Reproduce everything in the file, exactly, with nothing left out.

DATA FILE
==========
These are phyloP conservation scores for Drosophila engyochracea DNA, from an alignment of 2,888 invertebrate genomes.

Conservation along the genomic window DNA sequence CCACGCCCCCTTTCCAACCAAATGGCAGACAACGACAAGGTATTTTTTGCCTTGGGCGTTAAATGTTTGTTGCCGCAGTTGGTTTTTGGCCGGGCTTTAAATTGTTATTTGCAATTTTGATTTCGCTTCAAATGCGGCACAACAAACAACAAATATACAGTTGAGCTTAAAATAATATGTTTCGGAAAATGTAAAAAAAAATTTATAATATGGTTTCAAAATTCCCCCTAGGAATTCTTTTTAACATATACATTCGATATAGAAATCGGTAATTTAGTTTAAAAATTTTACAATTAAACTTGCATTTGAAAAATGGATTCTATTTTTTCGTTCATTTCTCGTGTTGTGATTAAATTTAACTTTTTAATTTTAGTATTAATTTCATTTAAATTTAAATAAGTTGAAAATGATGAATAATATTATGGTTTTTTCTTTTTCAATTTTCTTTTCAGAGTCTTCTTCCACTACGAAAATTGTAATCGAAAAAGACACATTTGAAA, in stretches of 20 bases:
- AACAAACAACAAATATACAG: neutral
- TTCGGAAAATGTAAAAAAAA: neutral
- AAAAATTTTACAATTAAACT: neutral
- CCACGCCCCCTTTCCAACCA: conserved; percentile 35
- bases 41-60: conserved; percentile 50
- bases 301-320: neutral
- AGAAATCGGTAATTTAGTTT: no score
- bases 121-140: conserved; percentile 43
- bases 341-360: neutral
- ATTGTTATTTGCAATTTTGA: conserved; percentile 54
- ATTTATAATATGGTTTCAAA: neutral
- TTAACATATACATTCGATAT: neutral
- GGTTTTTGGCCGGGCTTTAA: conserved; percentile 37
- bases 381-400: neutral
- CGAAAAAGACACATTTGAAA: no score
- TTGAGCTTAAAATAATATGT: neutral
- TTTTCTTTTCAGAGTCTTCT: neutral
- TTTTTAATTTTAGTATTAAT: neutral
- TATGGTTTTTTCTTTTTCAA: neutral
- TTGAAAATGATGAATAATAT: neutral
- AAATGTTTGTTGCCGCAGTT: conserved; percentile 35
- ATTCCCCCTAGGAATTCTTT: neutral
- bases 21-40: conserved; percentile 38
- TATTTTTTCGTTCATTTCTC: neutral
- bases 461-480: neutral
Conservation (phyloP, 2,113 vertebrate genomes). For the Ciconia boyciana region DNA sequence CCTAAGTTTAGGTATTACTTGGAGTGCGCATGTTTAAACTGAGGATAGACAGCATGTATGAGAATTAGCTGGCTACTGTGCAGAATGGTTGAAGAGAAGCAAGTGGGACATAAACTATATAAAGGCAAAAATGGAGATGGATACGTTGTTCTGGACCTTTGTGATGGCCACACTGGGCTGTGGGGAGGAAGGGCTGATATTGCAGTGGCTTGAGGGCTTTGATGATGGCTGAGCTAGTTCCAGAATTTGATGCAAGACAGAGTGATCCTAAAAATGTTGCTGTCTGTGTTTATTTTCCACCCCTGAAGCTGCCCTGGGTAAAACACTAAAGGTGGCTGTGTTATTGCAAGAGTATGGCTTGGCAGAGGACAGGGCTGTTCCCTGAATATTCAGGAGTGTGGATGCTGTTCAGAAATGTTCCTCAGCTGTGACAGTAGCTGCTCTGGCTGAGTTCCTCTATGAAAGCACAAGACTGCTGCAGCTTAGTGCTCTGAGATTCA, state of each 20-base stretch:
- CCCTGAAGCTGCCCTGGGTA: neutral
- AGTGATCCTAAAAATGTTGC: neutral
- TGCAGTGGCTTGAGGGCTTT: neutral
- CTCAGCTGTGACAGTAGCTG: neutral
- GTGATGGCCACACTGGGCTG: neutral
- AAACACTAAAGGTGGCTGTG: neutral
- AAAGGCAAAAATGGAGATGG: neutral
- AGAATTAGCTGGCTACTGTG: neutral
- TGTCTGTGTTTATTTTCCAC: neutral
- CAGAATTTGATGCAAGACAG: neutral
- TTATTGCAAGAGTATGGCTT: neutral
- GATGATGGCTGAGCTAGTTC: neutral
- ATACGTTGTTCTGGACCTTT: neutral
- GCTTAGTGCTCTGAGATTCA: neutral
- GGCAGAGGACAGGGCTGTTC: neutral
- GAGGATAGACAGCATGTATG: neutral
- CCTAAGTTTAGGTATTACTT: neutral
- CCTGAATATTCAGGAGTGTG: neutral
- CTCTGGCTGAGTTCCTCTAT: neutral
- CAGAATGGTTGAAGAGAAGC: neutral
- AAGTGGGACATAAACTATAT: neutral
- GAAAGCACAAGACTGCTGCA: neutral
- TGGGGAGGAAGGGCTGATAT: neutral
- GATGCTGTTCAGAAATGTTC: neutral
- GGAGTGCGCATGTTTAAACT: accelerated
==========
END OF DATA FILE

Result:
These are phyloP conservation scores for Drosophila engyochracea DNA, from an alignment of 2,888 invertebrate genomes.

Conservation along the genomic window DNA sequence CCACGCCCCCTTTCCAACCAAATGGCAGACAACGACAAGGTATTTTTTGCCTTGGGCGTTAAATGTTTGTTGCCGCAGTTGGTTTTTGGCCGGGCTTTAAATTGTTATTTGCAATTTTGATTTCGCTTCAAATGCGGCACAACAAACAACAAATATACAGTTGAGCTTAAAATAATATGTTTCGGAAAATGTAAAAAAAAATTTATAATATGGTTTCAAAATTCCCCCTAGGAATTCTTTTTAACATATACATTCGATATAGAAATCGGTAATTTAGTTTAAAAATTTTACAATTAAACTTGCATTTGAAAAATGGATTCTATTTTTTCGTTCATTTCTCGTGTTGTGATTAAATTTAACTTTTTAATTTTAGTATTAATTTCATTTAAATTTAAATAAGTTGAAAATGATGAATAATATTATGGTTTTTTCTTTTTCAATTTTCTTTTCAGAGTCTTCTTCCACTACGAAAATTGTAATCGAAAAAGACACATTTGAAA, in stretches of 20 bases:
- AACAAACAACAAATATACAG: neutral
- TTCGGAAAATGTAAAAAAAA: neutral
- AAAAATTTTACAATTAAACT: neutral
- CCACGCCCCCTTTCCAACCA: conserved; percentile 35
- bases 41-60: conserved; percentile 50
- bases 301-320: neutral
- AGAAATCGGTAATTTAGTTT: no score
- bases 121-140: conserved; percentile 43
- bases 341-360: neutral
- ATTGTTATTTGCAATTTTGA: conserved; percentile 54
- ATTTATAATATGGTTTCAAA: neutral
- TTAACATATACATTCGATAT: neutral
- GGTTTTTGGCCGGGCTTTAA: conserved; percentile 37
- bases 381-400: neutral
- CGAAAAAGACACATTTGAAA: no score
- TTGAGCTTAAAATAATATGT: neutral
- TTTTCTTTTCAGAGTCTTCT: neutral
- TTTTTAATTTTAGTATTAAT: neutral
- TATGGTTTTTTCTTTTTCAA: neutral
- TTGAAAATGATGAATAATAT: neutral
- AAATGTTTGTTGCCGCAGTT: conserved; percentile 35
- ATTCCCCCTAGGAATTCTTT: neutral
- bases 21-40: conserved; percentile 38
- TATTTTTTCGTTCATTTCTC: neutral
- bases 461-480: neutral
Conservation (phyloP, 2,113 vertebrate genomes). For the Ciconia boyciana region DNA sequence CCTAAGTTTAGGTATTACTTGGAGTGCGCATGTTTAAACTGAGGATAGACAGCATGTATGAGAATTAGCTGGCTACTGTGCAGAATGGTTGAAGAGAAGCAAGTGGGACATAAACTATATAAAGGCAAAAATGGAGATGGATACGTTGTTCTGGACCTTTGTGATGGCCACACTGGGCTGTGGGGAGGAAGGGCTGATATTGCAGTGGCTTGAGGGCTTTGATGATGGCTGAGCTAGTTCCAGAATTTGATGCAAGACAGAGTGATCCTAAAAATGTTGCTGTCTGTGTTTATTTTCCACCCCTGAAGCTGCCCTGGGTAAAACACTAAAGGTGGCTGTGTTATTGCAAGAGTATGGCTTGGCAGAGGACAGGGCTGTTCCCTGAATATTCAGGAGTGTGGATGCTGTTCAGAAATGTTCCTCAGCTGTGACAGTAGCTGCTCTGGCTGAGTTCCTCTATGAAAGCACAAGACTGCTGCAGCTTAGTGCTCTGAGATTCA, state of each 20-base stretch:
- CCCTGAAGCTGCCCTGGGTA: neutral
- AGTGATCCTAAAAATGTTGC: neutral
- TGCAGTGGCTTGAGGGCTTT: neutral
- CTCAGCTGTGACAGTAGCTG: neutral
- GTGATGGCCACACTGGGCTG: neutral
- AAACACTAAAGGTGGCTGTG: neutral
- AAAGGCAAAAATGGAGATGG: neutral
- AGAATTAGCTGGCTACTGTG: neutral
- TGTCTGTGTTTATTTTCCAC: neutral
- CAGAATTTGATGCAAGACAG: neutral
- TTATTGCAAGAGTATGGCTT: neutral
- GATGATGGCTGAGCTAGTTC: neutral
- ATACGTTGTTCTGGACCTTT: neutral
- GCTTAGTGCTCTGAGATTCA: neutral
- GGCAGAGGACAGGGCTGTTC: neutral
- GAGGATAGACAGCATGTATG: neutral
- CCTAAGTTTAGGTATTACTT: neutral
- CCTGAATATTCAGGAGTGTG: neutral
- CTCTGGCTGAGTTCCTCTAT: neutral
- CAGAATGGTTGAAGAGAAGC: neutral
- AAGTGGGACATAAACTATAT: neutral
- GAAAGCACAAGACTGCTGCA: neutral
- TGGGGAGGAAGGGCTGATAT: neutral
- GATGCTGTTCAGAAATGTTC: neutral
- GGAGTGCGCATGTTTAAACT: accelerated